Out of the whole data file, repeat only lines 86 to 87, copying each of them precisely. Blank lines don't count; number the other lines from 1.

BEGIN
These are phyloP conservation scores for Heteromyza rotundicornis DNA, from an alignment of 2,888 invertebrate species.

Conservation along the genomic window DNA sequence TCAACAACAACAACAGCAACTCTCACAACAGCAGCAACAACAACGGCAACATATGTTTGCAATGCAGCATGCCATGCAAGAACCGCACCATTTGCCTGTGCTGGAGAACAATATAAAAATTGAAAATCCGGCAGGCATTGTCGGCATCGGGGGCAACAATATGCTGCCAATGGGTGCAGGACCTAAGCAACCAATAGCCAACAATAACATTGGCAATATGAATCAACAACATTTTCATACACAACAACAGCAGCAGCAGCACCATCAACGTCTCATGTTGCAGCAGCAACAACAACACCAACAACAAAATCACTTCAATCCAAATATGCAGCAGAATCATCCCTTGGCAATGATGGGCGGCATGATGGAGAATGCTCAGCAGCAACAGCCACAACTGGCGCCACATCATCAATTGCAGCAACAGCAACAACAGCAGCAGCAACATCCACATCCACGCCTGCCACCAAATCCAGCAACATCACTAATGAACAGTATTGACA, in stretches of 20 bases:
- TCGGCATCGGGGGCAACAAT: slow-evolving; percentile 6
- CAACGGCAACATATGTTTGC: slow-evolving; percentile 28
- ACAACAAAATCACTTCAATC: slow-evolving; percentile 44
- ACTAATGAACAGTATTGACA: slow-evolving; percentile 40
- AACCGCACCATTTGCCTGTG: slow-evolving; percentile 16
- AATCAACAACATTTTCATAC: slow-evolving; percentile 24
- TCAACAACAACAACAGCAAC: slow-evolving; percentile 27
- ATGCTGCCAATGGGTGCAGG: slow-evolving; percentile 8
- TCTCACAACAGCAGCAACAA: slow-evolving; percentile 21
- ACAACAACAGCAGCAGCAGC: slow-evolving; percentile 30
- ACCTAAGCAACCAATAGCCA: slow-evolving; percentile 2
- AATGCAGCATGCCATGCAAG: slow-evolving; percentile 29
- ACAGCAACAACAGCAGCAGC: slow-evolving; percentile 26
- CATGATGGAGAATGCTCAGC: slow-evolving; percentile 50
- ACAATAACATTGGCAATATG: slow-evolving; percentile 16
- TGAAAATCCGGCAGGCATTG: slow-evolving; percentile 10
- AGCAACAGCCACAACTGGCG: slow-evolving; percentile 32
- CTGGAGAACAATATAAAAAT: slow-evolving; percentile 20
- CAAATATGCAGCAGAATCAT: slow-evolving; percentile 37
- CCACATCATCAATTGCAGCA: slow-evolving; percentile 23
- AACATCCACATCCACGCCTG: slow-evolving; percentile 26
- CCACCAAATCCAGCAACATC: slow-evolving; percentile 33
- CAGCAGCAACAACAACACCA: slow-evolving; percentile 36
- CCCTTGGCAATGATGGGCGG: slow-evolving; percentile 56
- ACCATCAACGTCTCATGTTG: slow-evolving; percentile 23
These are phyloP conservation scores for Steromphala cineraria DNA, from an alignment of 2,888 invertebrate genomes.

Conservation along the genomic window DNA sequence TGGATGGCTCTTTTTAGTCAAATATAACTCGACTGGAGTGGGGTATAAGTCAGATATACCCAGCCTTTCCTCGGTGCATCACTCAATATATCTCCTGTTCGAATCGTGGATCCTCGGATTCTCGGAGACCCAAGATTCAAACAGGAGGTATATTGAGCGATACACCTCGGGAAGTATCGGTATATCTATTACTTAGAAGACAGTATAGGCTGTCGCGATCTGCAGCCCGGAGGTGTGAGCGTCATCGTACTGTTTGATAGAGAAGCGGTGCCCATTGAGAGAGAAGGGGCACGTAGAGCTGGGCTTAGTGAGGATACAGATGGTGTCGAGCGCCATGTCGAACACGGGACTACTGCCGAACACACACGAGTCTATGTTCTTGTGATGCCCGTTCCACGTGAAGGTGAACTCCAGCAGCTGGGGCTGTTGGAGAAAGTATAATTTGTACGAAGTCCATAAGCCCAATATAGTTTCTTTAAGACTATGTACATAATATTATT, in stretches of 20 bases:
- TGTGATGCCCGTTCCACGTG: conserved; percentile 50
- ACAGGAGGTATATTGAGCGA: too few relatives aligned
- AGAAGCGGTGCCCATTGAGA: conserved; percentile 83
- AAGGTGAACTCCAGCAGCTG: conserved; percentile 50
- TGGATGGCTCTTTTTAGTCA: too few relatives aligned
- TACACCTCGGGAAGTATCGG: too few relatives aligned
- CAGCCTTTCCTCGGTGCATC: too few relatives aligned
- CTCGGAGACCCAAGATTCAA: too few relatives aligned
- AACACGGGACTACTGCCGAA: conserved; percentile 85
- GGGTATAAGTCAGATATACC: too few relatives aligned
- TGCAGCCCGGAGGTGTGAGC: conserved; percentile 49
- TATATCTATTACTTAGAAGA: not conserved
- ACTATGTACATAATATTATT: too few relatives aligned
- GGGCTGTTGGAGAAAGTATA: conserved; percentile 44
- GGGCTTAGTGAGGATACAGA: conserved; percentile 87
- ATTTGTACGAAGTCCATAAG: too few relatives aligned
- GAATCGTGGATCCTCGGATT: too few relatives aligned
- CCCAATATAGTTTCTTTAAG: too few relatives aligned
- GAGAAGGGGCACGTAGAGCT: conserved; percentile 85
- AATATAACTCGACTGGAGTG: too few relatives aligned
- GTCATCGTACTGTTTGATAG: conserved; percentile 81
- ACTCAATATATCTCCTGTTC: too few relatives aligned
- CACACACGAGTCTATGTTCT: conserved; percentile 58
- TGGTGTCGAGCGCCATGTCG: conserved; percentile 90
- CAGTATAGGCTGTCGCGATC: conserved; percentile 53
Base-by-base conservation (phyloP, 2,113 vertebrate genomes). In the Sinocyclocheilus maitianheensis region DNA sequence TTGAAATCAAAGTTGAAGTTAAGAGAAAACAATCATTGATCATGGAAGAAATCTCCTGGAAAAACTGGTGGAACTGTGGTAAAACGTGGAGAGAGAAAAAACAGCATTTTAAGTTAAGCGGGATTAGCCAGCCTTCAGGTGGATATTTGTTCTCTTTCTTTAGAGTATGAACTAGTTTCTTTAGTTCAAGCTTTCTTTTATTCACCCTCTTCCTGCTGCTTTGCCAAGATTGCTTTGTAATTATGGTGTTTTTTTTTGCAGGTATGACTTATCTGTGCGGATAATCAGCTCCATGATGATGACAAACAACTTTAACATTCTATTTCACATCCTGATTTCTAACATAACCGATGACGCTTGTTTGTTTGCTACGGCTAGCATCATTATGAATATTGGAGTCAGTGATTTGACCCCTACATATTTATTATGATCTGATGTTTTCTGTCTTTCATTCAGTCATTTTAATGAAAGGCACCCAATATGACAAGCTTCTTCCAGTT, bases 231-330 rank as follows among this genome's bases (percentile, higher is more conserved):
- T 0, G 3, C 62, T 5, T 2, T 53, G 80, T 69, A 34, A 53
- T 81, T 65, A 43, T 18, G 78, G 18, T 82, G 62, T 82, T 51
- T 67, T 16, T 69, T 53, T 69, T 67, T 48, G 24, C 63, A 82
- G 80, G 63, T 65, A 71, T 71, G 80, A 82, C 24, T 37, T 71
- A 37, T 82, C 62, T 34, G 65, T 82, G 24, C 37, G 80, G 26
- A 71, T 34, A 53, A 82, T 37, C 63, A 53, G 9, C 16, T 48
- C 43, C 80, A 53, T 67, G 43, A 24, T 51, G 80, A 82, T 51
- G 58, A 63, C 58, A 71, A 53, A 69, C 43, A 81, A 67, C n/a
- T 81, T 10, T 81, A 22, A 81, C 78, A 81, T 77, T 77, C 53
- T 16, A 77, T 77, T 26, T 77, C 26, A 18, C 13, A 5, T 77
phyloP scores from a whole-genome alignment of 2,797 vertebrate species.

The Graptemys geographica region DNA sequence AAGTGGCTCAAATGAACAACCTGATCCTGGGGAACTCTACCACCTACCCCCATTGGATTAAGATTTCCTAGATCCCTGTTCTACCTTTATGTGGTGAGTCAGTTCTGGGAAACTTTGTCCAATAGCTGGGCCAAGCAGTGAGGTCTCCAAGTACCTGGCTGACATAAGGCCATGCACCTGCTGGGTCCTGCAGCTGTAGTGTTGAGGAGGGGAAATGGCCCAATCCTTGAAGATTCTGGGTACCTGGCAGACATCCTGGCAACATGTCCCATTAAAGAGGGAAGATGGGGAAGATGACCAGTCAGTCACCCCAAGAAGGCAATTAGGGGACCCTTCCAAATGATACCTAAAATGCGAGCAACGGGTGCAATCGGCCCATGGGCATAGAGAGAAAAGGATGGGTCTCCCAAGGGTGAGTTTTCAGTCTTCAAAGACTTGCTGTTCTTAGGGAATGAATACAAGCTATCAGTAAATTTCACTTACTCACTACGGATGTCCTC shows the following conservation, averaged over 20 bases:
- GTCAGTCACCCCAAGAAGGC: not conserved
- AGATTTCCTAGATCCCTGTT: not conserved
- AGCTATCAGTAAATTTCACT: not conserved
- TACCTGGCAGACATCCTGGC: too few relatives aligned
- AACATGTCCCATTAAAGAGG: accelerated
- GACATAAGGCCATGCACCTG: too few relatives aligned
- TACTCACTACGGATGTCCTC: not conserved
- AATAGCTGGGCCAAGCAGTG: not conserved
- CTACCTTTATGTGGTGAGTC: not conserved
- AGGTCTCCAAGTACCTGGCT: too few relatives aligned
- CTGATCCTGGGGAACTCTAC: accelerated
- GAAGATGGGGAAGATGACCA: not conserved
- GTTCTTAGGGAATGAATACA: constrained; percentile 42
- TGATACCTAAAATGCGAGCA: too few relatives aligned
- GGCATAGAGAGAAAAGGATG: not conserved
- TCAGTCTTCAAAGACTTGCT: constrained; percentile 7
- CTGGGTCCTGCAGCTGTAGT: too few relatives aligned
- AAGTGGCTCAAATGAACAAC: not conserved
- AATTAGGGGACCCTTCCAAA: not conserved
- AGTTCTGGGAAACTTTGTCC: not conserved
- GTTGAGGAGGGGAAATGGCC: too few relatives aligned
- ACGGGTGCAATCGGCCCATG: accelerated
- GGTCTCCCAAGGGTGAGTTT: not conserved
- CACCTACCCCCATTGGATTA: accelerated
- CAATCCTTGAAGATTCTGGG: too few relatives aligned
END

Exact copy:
- AATTAGGGGACCCTTCCAAA: not conserved
- AGTTCTGGGAAACTTTGTCC: not conserved